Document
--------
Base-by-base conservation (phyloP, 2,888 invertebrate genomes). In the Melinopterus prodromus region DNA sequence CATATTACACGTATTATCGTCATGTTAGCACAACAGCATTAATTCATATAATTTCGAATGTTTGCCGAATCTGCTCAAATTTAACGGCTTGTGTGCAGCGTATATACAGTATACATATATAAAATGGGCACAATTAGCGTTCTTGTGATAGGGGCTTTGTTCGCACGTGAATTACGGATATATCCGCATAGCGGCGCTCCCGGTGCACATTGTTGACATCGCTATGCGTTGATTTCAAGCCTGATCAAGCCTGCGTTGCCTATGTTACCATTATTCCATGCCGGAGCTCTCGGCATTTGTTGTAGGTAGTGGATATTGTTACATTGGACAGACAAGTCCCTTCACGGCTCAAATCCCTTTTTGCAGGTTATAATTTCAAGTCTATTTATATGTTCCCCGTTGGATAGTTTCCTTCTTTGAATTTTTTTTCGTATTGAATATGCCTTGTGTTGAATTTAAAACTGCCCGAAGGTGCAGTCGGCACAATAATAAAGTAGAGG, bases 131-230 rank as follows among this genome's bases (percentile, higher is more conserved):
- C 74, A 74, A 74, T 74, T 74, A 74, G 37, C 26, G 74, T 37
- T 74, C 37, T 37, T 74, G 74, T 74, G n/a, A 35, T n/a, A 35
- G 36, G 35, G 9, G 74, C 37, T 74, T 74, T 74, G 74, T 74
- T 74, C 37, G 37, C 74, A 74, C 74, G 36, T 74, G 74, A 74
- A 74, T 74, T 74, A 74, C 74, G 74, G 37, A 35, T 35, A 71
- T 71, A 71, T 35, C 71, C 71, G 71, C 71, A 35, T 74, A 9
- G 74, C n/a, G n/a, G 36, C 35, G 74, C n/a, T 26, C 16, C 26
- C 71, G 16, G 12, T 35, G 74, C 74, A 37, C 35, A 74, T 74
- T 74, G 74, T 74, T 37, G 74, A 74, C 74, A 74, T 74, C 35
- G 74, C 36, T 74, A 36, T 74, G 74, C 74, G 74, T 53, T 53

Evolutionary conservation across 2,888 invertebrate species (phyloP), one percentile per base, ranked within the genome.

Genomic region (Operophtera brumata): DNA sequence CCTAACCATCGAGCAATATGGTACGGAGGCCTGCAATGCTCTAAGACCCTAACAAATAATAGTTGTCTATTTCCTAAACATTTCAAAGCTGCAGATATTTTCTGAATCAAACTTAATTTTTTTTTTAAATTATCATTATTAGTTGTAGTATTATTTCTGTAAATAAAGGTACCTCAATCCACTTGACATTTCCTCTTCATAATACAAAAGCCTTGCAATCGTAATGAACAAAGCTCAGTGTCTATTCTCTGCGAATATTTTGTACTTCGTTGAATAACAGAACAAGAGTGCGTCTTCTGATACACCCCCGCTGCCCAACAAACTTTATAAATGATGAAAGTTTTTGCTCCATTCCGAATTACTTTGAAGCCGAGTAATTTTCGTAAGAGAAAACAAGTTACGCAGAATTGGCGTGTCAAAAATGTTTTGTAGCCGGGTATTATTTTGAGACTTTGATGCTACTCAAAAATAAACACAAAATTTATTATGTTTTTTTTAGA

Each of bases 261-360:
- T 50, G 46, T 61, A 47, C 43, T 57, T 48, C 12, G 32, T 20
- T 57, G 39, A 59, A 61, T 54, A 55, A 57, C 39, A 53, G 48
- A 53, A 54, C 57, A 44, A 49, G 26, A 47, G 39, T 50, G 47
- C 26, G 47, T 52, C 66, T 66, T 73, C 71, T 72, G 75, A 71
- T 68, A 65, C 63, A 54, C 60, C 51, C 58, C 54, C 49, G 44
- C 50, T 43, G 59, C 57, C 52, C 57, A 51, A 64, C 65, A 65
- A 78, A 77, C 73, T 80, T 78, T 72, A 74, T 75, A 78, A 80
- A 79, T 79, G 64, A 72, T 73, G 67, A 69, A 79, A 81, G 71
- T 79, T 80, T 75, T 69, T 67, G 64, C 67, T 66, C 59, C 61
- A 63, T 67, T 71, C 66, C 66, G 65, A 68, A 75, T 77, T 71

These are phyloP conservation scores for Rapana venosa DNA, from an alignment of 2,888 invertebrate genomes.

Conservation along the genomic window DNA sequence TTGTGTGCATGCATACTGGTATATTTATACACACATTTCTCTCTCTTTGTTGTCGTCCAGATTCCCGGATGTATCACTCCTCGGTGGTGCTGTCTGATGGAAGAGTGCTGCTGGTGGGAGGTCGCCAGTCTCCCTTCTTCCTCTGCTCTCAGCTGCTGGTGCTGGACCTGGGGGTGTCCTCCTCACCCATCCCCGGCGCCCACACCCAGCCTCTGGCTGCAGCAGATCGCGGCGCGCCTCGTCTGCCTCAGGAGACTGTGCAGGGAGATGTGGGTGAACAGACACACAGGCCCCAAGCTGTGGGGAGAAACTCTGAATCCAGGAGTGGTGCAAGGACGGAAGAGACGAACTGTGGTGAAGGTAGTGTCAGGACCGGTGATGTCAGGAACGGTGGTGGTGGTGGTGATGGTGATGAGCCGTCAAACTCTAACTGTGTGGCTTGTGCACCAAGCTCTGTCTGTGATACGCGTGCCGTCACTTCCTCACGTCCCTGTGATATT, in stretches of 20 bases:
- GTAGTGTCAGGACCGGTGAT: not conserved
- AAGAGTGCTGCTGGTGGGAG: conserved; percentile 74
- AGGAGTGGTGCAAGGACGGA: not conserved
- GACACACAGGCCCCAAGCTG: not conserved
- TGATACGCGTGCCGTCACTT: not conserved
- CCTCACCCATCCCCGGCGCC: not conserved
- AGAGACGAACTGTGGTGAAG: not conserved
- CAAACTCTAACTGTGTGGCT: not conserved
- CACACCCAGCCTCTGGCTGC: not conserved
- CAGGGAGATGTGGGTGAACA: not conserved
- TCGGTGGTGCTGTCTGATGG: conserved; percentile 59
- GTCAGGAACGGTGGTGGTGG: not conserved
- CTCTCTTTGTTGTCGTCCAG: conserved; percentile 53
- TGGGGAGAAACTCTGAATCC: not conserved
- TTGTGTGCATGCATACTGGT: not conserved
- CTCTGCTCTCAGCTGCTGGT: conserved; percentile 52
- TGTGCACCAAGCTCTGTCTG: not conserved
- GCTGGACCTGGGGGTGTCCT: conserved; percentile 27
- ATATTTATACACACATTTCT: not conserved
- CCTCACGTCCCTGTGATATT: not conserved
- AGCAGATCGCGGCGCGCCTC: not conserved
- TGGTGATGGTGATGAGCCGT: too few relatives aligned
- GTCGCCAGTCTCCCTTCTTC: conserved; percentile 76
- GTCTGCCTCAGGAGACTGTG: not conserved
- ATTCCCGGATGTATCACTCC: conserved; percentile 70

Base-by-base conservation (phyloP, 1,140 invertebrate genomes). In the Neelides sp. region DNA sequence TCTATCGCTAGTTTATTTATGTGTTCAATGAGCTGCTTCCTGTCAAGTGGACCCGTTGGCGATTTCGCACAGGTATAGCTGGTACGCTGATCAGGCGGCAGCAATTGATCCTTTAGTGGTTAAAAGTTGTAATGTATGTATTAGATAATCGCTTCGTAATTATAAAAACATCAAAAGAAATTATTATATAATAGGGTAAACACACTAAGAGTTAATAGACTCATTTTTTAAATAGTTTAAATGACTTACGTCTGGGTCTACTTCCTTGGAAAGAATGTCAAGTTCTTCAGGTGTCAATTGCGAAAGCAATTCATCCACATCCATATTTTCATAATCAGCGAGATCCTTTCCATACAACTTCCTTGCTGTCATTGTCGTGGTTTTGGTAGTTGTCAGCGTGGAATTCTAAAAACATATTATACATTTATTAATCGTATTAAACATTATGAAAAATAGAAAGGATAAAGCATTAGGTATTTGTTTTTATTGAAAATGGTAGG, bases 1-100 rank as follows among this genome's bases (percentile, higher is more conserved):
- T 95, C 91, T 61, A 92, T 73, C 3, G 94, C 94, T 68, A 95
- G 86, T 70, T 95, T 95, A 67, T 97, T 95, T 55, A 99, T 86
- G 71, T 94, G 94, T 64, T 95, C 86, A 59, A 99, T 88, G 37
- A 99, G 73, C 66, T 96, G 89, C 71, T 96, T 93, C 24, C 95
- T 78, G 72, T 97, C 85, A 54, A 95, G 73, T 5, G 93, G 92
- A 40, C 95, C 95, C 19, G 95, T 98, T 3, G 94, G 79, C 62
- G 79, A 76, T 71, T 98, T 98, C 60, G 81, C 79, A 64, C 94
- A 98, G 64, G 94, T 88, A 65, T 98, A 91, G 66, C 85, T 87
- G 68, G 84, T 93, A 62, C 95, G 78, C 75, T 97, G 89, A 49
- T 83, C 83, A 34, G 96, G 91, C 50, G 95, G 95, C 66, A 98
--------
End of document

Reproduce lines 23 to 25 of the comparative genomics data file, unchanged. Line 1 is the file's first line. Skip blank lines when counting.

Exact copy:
- T 79, T 80, T 75, T 69, T 67, G 64, C 67, T 66, C 59, C 61
- A 63, T 67, T 71, C 66, C 66, G 65, A 68, A 75, T 77, T 71

These are phyloP conservation scores for Rapana venosa DNA, from an alignment of 2,888 invertebrate genomes.